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DHS Commencement: “This is just the beginning”

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The 190 members of Dedham High School’s Class of 2013 earned diplomas at Veterans Memorial Field at Stone Park on a serenely beautiful Saturday afternoon as a throng of family members, friends and well-wishers observed and cheered.

Under the direction of Mr. Jeff Bolduc, the school’s band played Elgar’s Pomp and Circumstance as the graduates strode to their seats.  Soon after, Principal Ron McCarthy gave initial remarks in which he urged the graduates to heed the advice President John F. Kennedy gave at the commencement exercises of American University in June, 1963, calling for peace with the Soviet Union during the depths of the Cold War.  McCarthy said, “As you leave the halls of Dedham High School and say your good-byes… keep in mind Kennedy’s message: ‘Our problems are man-made; therefore, they can be solved by man.’ ”  If you run into an issue at school, in the military or at your place of employment, I want you to know that you can solve it.  You are the master of your own fate.  I have the confidence to say that you are all capable of keeping the peace.  Our individual problems are sometimes thrust upon us, yet others are made by ourselves.  It is up to us to solve those problems on our own.  Take advice from the experts who have been there before and have made good choices.”


In an emotional speech, Senior Class President Darla Saycocie summed up the four years she and her classmates shared.  She began by noting her  worries about speaking in front of a crowd, as she planned what to say.  “That’s when it hit me: why should I be nervous?  We all grew up together.  We all know the same paths and shortcuts, the ins and outs and every nook and corner of this town.  It’s a small town, but it’s our town.  So the Class of 2013 would like to welcome the Town of Dedham to our graduation…  High school is hard, but we did it.  I cannot believe that it’s over.  But as the old cliché would say, this is just the beginning.”

Then Superintendent of Schools June Doe addressed the class.  “On behalf of all of our principals, our teachers and our support staff, I bring you truly the warmest, best wishes for your future success.  We are so proud today of each of you and your achievement.”  She added, “Graduates, as you leave us this afternoon, remember to set your goals high.  Always keep your parents and the pride and hope that they have in each of you in the forefront of your minds, no matter where you are.  Strive to become the next generation of outstanding leaders.  You are needed.”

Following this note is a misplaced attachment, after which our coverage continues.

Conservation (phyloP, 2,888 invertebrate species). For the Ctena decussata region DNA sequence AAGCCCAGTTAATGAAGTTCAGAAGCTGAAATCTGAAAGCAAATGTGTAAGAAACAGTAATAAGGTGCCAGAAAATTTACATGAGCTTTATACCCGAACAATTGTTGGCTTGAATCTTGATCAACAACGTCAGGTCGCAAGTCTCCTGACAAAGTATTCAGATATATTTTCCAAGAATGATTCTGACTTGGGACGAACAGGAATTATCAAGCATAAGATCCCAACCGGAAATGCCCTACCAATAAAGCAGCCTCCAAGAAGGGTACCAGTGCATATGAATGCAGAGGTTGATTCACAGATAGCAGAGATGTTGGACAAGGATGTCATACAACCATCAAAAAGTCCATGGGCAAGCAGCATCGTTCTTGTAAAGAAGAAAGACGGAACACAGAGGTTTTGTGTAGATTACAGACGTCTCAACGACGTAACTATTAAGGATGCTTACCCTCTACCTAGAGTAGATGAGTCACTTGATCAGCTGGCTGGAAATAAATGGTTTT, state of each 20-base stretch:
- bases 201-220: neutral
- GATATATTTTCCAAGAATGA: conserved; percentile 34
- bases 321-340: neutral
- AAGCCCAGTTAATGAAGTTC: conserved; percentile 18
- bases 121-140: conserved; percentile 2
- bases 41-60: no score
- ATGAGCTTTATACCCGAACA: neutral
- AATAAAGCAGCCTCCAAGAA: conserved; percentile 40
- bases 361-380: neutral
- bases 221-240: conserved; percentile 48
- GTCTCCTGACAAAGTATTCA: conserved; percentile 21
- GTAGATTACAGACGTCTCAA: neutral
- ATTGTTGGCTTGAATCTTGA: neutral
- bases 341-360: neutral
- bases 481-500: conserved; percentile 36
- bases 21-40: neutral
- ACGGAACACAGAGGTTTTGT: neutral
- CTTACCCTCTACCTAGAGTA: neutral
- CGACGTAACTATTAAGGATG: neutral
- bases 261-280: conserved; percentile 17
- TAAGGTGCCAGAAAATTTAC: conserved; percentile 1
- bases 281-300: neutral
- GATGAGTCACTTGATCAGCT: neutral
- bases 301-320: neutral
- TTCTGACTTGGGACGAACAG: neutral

State Senator Mike Rush served as Keynote Speaker, telling the senior class members they are well prepared for the future.  “Graduates of 2013, today is an extremely important day.  As a former history teacher, I know that this was a significant day in 1789 when James Madison introduced the Bill of Rights, and a troubling day in 1861 when Tennessee seceeded from the Union at the beginning of the Civil War…  But most important, today, June 8, 2013 is an absolutely awesome day here in Dedham, Massachusetts.  And it is an awesome day because each and every one of you is receiving a diploma that tells the world that you are a graduate of Dedham High School.”

Valedictorian Jamie Carty spoke next, drawing on a theme from the field she plans to pursue in college, theatre.  “We’ve all heard the quote from William Shakespeare’s As You Like It, ‘All the world’s a stage, and all the men and women merely players.’  I always hated that quote.  I thought it was silly to say that people simply go through life in a series of planned events, and that we’re all just actors playing the parts that are pre-determined for us…  But viewing Dedham High School, our home for these past four years, as a stage sort of makes sense to me now.  Walking into Dedham High four years ago, we were all cast in a play.  A script was written for us to learn, and we were all to play the parts of students in this grand production of graduation in 2013.  We knew that we would have to memorize our lines.  In other words, we’d have to ingrain into our minds our complicated physics formulas, our monotonous dates in history and our Sisyphean vocabulary definitions that we thought we’d never use.  This is the part that nobody actually wanted to do but we did it anyway, knowing that this grand production of graduation would depend on it…  What we didn’t know was that the lessons we’ve learned, the relationships we’ve built and the memories we’ve formed during this rehearsal process and off-stage will be what will live with us forever.”     

Salutatorian Sarah Beaudoin emphasized a similar theme, focusing on the interpersonal ties the class members established with one another.  “We’ve all learned a lot of important information.  Most of what we learned we will use, other things maybe not as much.  But over the past four years, I think we’ve learned something that all of us will use.  Some of us have known each other for a very short time – a year or two, or maybe even less.  And some of us have known each other for our entire lives…  No matter how long we’ve known each other, we’ve all created different bonds and different relationships with one another.  Some of these relationships will last forever.  Some won’t last after we leave here today, or go off to college.  However, we will always know, even after we do leave, that we will still have those bonds, those memories, those friendships, and they won’t just go away.”

At the ceremony’s conclusion, the new graduates followed the school’s long tradition by forming a large circle at the center of the field, then collectively tossing their caps into the air in one last act of joyful solidarity.


Written by shiretown99

June 9, 2013 at 1:03 am

Posted in Uncategorized

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